In the end, Daisuke was worth it
By the end of his time in Boston, he had given the Red Sox arguably the worst starting pitching performance they had ever seen during his 2012 campaign. And it added to the disappointment knowing that the team had shelled out $103 million for his services ($51.1 mil for the rights and a six year $52 million contract).
Sure his sabermetrics and worth might not line up with the production he gave Boston throughout the entirety of his contract. But Daisuke brought more to the table than simply his numbers.
And his numbers weren’t half bad in his first two seasons in Boston. His rookie season he pitched well to start the season and not as well as the season progressed. Even so, he was a piece of the rotation for a World Series winning team.
The Red Sox went 3-1 in games he pitched in the 2007 postseason. Not to mention he had a two-RBI single in his lone 2007 World Series start, a start where he allowed two runs on three hits in 5.1 innings.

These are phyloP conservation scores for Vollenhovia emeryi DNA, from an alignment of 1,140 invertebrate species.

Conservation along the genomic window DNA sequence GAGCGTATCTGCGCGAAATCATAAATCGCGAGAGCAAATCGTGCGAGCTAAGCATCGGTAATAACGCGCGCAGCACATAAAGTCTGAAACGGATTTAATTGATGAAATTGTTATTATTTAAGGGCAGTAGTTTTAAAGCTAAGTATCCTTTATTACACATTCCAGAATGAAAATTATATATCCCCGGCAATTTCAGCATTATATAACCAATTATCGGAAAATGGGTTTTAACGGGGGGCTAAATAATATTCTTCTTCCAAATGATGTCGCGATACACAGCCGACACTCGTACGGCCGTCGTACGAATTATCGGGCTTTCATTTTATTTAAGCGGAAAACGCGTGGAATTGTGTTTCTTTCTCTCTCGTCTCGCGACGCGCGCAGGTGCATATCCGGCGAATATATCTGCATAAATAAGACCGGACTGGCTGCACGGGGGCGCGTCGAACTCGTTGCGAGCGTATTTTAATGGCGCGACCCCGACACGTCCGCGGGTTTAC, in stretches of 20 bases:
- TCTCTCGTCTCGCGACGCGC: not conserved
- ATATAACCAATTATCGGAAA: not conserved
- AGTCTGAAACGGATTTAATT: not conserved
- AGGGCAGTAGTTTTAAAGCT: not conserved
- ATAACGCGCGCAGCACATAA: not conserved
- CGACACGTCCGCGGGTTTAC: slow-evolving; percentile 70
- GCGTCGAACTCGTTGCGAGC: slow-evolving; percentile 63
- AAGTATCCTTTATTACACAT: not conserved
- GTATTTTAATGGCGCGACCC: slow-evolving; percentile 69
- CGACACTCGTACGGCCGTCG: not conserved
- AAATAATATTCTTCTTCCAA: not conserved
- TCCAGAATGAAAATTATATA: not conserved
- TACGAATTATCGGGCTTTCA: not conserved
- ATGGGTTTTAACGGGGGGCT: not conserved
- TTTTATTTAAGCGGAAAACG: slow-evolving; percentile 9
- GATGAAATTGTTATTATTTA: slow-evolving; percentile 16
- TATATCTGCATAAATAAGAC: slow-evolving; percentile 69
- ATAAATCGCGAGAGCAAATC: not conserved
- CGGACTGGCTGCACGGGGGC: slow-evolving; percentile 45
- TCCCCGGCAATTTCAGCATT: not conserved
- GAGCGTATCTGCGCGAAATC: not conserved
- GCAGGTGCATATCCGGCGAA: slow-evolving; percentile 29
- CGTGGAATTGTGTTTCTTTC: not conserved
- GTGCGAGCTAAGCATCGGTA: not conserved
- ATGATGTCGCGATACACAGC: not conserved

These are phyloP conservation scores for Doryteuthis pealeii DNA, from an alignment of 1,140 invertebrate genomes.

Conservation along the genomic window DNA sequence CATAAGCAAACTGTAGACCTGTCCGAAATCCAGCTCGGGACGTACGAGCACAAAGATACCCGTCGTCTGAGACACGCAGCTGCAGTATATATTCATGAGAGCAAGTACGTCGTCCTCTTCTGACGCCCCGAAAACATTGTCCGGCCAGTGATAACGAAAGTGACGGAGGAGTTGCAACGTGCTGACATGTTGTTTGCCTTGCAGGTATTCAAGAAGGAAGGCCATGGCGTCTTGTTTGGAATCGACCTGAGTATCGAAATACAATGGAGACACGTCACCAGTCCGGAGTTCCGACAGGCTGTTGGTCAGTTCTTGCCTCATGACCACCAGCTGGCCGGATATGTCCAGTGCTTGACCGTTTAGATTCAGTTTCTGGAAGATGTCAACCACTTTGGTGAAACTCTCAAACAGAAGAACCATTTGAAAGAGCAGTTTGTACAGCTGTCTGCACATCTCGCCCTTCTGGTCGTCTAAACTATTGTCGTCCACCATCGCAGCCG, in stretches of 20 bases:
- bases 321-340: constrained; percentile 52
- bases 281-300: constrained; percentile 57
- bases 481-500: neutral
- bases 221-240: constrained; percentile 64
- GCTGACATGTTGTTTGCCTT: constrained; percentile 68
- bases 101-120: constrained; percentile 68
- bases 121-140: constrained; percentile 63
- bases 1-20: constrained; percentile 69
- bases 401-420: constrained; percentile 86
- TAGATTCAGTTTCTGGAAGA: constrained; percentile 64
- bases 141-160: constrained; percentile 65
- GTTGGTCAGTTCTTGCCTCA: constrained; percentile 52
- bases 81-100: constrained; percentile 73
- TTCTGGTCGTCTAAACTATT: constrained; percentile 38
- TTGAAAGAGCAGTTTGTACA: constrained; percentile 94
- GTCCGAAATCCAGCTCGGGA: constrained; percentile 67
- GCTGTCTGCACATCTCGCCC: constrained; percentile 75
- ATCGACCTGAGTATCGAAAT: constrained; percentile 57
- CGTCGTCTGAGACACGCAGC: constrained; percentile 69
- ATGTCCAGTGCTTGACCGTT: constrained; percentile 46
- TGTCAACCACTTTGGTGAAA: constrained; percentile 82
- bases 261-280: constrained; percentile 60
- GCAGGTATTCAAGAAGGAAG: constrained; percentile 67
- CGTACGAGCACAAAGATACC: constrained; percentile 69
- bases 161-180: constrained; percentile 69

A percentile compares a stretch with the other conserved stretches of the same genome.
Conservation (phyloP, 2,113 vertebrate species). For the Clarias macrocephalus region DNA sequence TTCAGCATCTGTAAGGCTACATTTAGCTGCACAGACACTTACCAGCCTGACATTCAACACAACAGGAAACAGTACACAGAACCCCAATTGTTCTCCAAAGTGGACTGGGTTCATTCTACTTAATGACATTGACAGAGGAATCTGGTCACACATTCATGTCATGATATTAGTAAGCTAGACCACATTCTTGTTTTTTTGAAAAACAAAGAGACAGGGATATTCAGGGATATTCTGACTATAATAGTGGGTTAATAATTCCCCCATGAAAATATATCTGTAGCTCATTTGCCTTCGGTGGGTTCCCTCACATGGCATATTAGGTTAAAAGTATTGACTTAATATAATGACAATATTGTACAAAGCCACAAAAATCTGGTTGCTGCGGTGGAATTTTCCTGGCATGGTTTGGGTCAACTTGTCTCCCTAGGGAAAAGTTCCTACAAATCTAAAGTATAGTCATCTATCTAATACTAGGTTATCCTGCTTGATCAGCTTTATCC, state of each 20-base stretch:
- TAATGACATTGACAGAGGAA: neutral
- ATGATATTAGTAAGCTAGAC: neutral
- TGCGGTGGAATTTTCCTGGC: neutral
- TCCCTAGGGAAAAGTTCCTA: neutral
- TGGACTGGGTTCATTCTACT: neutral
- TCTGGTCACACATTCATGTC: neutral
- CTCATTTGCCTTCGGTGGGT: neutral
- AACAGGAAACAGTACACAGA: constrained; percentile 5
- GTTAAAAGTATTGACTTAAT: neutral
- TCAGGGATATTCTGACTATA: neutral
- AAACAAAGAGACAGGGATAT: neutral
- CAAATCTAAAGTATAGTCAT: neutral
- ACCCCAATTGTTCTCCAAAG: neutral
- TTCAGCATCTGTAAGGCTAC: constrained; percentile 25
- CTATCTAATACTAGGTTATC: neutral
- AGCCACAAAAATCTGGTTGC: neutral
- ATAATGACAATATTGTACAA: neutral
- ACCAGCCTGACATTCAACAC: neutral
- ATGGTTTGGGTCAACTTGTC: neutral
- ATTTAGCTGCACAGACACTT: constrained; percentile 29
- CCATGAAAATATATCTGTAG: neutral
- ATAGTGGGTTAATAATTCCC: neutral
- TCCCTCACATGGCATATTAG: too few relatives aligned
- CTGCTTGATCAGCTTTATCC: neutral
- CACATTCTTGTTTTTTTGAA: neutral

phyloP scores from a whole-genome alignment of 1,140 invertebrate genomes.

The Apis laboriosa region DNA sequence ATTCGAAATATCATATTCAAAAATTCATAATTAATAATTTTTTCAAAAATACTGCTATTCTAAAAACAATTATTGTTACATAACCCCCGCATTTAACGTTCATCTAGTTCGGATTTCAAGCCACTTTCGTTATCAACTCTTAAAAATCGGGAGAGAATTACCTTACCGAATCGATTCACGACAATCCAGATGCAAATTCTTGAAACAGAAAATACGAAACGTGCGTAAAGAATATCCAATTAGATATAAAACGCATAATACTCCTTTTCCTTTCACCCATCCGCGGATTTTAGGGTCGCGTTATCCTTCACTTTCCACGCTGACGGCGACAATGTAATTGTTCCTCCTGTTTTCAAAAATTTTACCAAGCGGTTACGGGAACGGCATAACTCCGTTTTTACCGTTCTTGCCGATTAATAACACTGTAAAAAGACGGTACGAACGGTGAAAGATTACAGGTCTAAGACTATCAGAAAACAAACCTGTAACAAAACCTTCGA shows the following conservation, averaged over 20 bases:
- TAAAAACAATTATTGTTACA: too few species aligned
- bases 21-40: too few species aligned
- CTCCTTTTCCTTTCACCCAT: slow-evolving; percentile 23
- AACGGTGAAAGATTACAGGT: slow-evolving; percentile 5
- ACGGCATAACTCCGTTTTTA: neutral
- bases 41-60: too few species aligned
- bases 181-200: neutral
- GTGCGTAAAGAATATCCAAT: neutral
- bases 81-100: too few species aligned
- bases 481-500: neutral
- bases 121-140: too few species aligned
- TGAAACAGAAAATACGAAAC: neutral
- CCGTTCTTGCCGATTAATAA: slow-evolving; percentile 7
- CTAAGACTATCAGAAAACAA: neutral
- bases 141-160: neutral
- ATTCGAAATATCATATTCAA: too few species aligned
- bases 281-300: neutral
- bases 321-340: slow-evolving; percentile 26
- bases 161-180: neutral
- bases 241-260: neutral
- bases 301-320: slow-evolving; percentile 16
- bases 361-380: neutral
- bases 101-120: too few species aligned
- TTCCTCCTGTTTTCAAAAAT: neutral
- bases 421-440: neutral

Talk about clutch hitting.
Daisuke’s biggest draw may have been creating an international fanbase for the Red Sox, creating TV deals and merchandise sales in Japan. With revenue sharing, the Red Sox did not benefit as directly from that. But Daisuke also opened up the market for the Red Sox to sign other Japanese arms like Hideki Okajima, Takashi Saito (MLBFA), Junichi Tazawa, Koji Uehara (MLBFA) and Shunsuke Watanabe (OK, maybe that one didn’t work out so well. But who could argue with his sweet delivery?).
He ended up being quite the catch for the Lancaster Barnstormers (Atlantic League). But enough about him.
If Shane Victorino and Mike Napoli were worth it for the simple fact that the Red Sox won it all in 2013, then Matsuzaka is no different. He helped them earn a ring in 2007 and was an absolute ace on the 2008 possible dream team. Given the opportunity to sign Daisuke again under the same terms, if Theo Epstein were still GM, assume he’d do it all over again.
It could be worse, his name could be Carl Crawford.
In case y’all were wondering, Daisuke has been back in Japan since 2015 and is now pitching for the Fukouka SoftBank Hawks — not his old Seibu Lions.